ellenor is delighted to announce that its COVID Capacity Support Scheme – working with NHS Kent and Medway Clinical Commissioning Group (CCG) and Supportive Care UK (SCUK) enabling equity of access to palliative care has been shortlisted for ‘Best Not for Profit Working in Partnership with the NHS’ at the HSJ Partnership Awards 2022, recognising their outstanding contribution to healthcare – in what has been an exceptional and challenging period across the sector.
Despite the demanding circumstances of the past 2 years, over 190 entries have been received. The ‘Best Not for Profit Working in Partnership’ category has 9 projects shortlisted.
The volume and standard of applications have been a true testament to those health and social care staff, who continue to push outstanding work and transformational projects across the sector.
The judging panel was once again made up of a diverse range of highly influential and respected figures within the healthcare community, including Dr Matt Aiello (National Programmes Lead, Education Reform, Health Education England); Dr Elena Bechberger (National Programme Director – LVHC Programme, NHS England and NHS Improvement); Claire Igoe (Head of Environmental Sustainability - Manchester University FT) and Vinice Thomas (Director of Nursing and Quality, NHS England and NHS Improvement).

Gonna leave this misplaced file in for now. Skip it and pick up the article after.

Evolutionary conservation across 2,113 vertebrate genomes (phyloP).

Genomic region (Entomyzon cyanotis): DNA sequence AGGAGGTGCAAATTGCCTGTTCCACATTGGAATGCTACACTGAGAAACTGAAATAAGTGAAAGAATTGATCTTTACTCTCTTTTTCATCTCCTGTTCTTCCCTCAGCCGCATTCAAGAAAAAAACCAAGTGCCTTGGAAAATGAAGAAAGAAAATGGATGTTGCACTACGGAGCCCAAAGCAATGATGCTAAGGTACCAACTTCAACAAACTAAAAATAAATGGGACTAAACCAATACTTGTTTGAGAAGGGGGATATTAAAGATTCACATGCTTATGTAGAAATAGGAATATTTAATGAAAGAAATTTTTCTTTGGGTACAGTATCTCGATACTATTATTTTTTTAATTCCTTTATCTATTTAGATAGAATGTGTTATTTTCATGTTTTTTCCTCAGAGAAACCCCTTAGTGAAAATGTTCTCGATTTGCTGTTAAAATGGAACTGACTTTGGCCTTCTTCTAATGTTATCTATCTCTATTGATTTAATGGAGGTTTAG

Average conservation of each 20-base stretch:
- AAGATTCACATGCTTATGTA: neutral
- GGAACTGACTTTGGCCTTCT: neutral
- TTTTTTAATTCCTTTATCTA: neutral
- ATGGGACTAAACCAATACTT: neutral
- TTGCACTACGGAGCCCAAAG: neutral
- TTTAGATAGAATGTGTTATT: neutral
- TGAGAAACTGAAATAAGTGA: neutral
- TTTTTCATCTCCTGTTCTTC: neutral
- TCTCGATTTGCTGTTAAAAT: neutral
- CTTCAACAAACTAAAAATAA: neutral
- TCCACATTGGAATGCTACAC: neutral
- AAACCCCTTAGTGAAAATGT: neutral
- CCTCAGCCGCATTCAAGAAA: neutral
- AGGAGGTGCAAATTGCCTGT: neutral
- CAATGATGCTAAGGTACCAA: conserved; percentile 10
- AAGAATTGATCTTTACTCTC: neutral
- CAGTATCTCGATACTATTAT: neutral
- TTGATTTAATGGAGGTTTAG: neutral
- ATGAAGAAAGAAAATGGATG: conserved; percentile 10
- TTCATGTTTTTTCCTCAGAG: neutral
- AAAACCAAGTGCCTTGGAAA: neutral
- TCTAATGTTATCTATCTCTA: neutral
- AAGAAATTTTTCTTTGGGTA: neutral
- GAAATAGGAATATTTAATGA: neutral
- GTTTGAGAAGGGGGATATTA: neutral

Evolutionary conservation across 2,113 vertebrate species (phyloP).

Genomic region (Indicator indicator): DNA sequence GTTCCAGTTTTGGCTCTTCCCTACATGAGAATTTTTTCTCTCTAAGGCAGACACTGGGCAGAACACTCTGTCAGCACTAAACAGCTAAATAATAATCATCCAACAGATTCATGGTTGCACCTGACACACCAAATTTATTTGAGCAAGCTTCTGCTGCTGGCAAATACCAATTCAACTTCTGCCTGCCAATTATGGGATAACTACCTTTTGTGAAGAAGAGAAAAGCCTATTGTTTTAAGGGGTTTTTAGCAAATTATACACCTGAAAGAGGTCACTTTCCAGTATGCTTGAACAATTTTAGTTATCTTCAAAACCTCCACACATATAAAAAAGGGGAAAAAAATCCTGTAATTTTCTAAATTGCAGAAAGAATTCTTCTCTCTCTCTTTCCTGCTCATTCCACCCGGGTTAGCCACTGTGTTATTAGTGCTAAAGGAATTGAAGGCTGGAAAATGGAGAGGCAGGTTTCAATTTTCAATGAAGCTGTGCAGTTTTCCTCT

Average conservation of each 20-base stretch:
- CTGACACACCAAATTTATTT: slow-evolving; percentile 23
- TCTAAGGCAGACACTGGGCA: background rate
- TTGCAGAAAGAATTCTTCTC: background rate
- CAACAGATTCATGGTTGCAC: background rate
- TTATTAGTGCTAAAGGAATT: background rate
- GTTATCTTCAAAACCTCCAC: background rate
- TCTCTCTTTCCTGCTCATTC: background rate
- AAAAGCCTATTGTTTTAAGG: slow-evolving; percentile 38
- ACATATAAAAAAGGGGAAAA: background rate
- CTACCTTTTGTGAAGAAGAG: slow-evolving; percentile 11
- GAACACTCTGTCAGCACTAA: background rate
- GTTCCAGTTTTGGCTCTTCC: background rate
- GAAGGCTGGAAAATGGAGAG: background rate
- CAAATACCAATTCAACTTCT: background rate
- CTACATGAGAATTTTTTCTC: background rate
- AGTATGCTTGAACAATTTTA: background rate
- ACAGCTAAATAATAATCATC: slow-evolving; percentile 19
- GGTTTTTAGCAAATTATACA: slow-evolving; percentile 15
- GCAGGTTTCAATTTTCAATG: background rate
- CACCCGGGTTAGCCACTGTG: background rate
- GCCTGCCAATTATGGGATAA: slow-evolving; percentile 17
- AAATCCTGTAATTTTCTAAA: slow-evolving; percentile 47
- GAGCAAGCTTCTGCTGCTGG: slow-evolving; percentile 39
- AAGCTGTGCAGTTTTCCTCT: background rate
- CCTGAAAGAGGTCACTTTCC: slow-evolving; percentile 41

Following the intense and in-depth judging process, ellenor has been shortlisted, ahead of the official awards ceremony to be held on 24th March 2022. Standing out amongst tough competition from hundreds of other exemplary applicants, ellenor hospice, Supportive Care UK and NHS Kent and Medway CCG have been selected based on their ambition, visionary spirit and the demonstrable positive impact that their project has had on patient and staff experiences within the health and social care sector.
The motivation to submit an application was to celebrate and recognise the extraordinary work ellenor Hospice have undertaken in partnership with the Dartford Gravesham and Swanley Health & Care Partnership Team (DGS HCP) within Kent and Medway NHS Clinical Commissioning Group (CCG) and Supportive Care UK (SCUK). From April 2020 this partnership has enabled the hospice to offer step-down care and end of life care to patients with COVID-19 whose prognosis may be complicated by other chronic health problems such as clinical frailty or dementia. The project "broke rules that didn't exist" by ensuring patients had access to the necessary expertise beyond the walls of the Hospice, involving community assessment and follow up, with an end goal of avoiding unnecessary hospital admissions.